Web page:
In the introduction of A Practical Guide to Licensing Herbal Medicinal Products, Elizabeth M. Williamson, PhD, director of pharmacy practice at the University of Reading, writes that the THMPD will benefit patients and practitioners.1 Although traditionally-registered products are restricted to making general claims, the registration process serves as a good option for products that do not meet the requirements for full marketing authorization as medicines, as it allows them to use more expansive claims than those permitted for food supplements. She writes that “for a reputable manufacturer, there seems to be little point in trying to avoid registration, and much to be gained from complying with these standards and being rewarded with the certificate of registration and the authority it provides.”

But according to the Alliance for Natural Health (ANH), a legal and scientific policy organization, the THMPD is resoundingly negative as it discriminates against non-European cultures and could “effectively steam-roller ancient and effective medicine cultures,” such as Traditional Chinese Medicine (TCM) and Ayurveda, “out of existence.”4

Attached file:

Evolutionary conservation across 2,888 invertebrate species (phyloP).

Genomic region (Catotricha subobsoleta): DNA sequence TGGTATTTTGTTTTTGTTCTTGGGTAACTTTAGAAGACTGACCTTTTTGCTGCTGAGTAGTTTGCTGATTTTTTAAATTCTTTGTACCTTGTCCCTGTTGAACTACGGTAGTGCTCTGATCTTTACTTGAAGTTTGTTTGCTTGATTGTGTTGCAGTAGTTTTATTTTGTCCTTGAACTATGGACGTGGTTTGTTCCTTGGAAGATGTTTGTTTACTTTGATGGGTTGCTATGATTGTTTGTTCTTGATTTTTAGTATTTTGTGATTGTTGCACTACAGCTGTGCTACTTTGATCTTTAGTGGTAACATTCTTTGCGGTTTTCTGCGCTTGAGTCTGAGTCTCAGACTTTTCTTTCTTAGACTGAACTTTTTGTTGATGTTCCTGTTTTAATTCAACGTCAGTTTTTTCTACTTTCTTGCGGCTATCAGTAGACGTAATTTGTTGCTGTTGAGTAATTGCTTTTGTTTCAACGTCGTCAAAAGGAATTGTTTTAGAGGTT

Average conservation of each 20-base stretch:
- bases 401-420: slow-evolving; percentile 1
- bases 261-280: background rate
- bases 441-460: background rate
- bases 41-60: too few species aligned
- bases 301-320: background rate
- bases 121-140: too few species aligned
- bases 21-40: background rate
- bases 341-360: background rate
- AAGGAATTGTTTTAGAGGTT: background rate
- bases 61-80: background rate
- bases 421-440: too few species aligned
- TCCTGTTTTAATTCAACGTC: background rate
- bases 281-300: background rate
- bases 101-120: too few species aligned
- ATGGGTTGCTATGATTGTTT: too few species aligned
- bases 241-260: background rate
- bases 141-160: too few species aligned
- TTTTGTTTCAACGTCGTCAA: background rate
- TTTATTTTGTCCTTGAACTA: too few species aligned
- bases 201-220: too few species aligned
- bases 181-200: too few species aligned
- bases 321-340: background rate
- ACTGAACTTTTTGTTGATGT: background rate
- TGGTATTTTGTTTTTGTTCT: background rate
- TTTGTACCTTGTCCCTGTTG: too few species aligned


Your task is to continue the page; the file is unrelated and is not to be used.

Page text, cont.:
“It’s not just a question of cost, which obviously impacts smaller companies much more than larger ones—it’s also that some of the requirements are simply very difficult to meet from a technical perspective, especially for complex herbal products typical of these traditions,” said Robert Verkerk, PhD, founder of ANH. Dr. Verkerk noted that no Ayurvedic or TCM products have obtained a THR thus far.

A September 2008 report from the European Commission (EC) echoed this sentiment.5 The EC said that some of these products are not appropriate candidates to apply for a THR because they can sometimes consist of several non-herbal components, be administered by injection, require practitioner supervision, be used to treat serious diseases, and lack evidence of 15 years of traditional use within the European Union.

Dr. Verkerk also claims the THMPD has negatively impacted other herbal manufacturers.

“For many [manufacturers] who have thus far been successful in getting registrations, these registrations represent only a small or very small proportion of their full product range,” he said. “For most companies, the [Directive] represents too big an obstacle and they have to make do with continuing to sell botanical food supplements.” In March of 2010, ANH announced its intentions to take legal action challenging the THMPD.